Lieutenant-Colonel François-Louis Lessard (1860-1927)
Commanding Officer, Royal Canadian Dragoons
Lessard served in the militia in Quebec City before joining the newly formed Permanent Force cavalry in 1884. He served during the Northwest Campaign of 1885, although his unit did not see combat. He initially went to South Africa as one of the Canadian officers who were attached to the British Army to learn about the latest developments in warfare. He rode with British General Sir John French's cavalry division in the advance that relieved the besieged city of Kimberley in February 1900. In the meantime the Canadian government appointed him to command the 1st Battalion, Canadian Mounted Rifles, which arrived in South Africa in March 1900. Lessard succeeded in having the unit redesignated the Royal Canadian Dragoons.
Under Lessard's leadership the unit achieved an outstanding record in the march from Bloemfontein to Pretoria and during the opening months of the guerrilla phase of the war. A 'very popular and efficient' commanding officer, and an aggressive leader in combat, he was also fortunate to be able to count on officers and men of the highest standard. The Royal Canadian Dragoons was perhaps the most effective unit to serve in South Africa.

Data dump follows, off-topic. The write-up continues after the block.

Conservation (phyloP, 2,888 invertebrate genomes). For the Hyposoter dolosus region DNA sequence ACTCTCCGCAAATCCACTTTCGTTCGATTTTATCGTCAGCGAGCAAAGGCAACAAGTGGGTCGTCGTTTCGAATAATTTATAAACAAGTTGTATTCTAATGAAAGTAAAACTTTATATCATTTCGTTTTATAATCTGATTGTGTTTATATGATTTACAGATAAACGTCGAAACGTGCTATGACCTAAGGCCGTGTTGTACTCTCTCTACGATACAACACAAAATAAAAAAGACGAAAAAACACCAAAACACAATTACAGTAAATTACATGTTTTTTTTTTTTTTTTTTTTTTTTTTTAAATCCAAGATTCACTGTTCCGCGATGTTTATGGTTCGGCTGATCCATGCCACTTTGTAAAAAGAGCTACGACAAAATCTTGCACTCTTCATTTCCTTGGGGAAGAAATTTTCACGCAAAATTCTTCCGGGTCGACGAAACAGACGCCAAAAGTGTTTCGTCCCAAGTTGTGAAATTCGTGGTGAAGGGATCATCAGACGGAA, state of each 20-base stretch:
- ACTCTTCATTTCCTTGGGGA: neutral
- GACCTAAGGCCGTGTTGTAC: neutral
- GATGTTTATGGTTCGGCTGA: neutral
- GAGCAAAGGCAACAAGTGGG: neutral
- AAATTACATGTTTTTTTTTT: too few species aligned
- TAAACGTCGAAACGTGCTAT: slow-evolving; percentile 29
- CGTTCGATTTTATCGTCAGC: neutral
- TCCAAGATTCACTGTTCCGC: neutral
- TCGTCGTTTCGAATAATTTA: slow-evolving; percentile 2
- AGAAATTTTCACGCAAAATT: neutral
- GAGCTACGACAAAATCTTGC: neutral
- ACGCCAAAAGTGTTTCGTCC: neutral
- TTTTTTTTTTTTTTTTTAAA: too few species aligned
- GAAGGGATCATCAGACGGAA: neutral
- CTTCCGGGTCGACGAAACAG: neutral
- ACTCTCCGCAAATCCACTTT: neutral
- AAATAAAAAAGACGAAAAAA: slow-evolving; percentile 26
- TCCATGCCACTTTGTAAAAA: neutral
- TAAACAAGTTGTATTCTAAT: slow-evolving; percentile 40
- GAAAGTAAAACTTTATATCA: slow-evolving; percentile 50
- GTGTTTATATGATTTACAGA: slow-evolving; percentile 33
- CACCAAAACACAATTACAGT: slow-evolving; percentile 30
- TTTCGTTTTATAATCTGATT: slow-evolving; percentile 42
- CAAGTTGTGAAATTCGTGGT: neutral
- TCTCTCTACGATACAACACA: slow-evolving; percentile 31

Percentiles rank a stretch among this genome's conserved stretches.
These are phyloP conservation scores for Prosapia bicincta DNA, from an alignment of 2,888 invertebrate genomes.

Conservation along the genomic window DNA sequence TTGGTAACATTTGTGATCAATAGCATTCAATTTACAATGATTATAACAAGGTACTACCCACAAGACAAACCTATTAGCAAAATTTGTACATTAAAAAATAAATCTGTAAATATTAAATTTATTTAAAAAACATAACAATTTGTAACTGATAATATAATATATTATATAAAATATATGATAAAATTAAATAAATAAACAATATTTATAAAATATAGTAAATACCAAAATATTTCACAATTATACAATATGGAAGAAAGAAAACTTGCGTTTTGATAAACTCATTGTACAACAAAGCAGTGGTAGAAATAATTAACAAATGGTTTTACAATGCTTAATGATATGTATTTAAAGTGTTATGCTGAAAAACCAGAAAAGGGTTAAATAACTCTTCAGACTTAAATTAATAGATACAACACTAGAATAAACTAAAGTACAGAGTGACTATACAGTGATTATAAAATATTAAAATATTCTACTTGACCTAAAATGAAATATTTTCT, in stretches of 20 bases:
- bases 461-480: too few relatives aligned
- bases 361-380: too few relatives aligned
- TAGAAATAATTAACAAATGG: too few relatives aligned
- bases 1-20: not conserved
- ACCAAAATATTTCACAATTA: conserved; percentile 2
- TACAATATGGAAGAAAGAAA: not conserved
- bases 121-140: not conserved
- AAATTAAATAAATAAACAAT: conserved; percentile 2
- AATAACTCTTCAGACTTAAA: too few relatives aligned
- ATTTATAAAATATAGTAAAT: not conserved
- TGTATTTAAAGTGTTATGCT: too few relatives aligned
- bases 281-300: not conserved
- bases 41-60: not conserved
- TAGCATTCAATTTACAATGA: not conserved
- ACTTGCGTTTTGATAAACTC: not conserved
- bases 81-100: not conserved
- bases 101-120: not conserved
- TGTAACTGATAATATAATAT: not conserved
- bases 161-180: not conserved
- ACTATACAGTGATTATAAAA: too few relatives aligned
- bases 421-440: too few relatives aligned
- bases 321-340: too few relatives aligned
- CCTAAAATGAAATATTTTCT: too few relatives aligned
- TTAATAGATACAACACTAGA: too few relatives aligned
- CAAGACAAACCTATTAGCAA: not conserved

Promoted major-general in 1912, Lessard played an important part in organizing the Canadian forces during the First World War, but did not serve overseas.